Alan Sutton is a free diver in Tanzania. He frequently dives near Mafia Island, the least known, southernmost island, off the Tanzanian coast. While out diving one day he spotted what appeared to be a reef and approached it. He thought it looked like a wall and decided to return to further investigate.
Flying over by helicopter Alan could see what appeared to be large blocks of rock, and a wall that stretched approximately four kilometers. This was highly unusual as the geology of the islands of the area is all sand. There are no natural rock or reef formations nearby.
Could this be the legendary lost city of Rhapta? Rhapta is mentioned in chapter 16 of the Periplus of the Erythraean Sea; dated to 50 AD; which describes Rhapta as the southern most trading post of Azania.
Or might it be something else entirely?
Sutton returned to the site during a low spring tide, which is the only time the ruins are partially above water. What they found was astonishing. Thousands of rectangular and oblong cut stone blocks, forming foundations and a wall, stretching into the distance.
The blocks are completely encrusted in sea life and Sutton believes that they must be hundreds of years old. The city appears to have been extremely well constructed and unlike any other archaeological ruins in Tanzania. The topmost part of the ruins lie under five meters of water during high tide. Some of the foundations are ten meters underwater. It must have been built when sea level was lower. Local fisherman who fish around the area every day say that long ago, before the sea came in, people used to live there. While there are accounts of a lost Portuguese fort in these waters, this site does not logically fit that description.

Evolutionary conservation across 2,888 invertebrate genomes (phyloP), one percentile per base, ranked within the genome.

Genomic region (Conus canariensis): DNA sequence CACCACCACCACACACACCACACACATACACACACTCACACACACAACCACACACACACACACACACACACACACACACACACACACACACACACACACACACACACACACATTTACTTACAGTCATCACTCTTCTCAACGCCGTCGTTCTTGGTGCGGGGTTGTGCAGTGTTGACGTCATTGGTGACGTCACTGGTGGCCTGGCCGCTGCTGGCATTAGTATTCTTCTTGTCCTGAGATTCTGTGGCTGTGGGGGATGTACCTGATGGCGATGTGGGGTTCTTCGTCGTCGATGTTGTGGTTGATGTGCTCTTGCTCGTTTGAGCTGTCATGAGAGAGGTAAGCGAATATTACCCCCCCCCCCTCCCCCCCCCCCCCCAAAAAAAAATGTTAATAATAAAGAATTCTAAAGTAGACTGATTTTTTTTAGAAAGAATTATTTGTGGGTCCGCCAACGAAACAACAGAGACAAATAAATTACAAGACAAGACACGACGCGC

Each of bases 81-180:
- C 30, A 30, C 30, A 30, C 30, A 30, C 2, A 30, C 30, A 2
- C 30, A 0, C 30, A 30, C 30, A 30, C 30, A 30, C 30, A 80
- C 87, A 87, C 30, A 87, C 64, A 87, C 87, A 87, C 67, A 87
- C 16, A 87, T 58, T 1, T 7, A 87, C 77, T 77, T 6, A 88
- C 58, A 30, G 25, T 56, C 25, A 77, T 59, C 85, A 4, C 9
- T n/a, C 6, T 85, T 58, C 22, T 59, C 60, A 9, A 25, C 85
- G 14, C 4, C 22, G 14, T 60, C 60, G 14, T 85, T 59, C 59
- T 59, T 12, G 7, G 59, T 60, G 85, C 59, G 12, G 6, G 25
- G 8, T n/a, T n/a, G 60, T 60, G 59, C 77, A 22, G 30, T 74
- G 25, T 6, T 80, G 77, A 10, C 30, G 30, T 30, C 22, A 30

We are more inclined to postulate the site may be thousands of years old and was built by an antediluvian civilization. The wall itself is made of gigantic megalithic stone blocks from an unknown quarry that could be at least 37 kilometers away on the mainland.
It will be amazing to find out the measurements of the blocks and what type of rock they are.
Archaeologists have yet to visit the site. Ancient Explorers will keep you updated as we learn more.
Written by Camara Cassin.
All photo and video credits to Alan Sutton and Hannah Jane.
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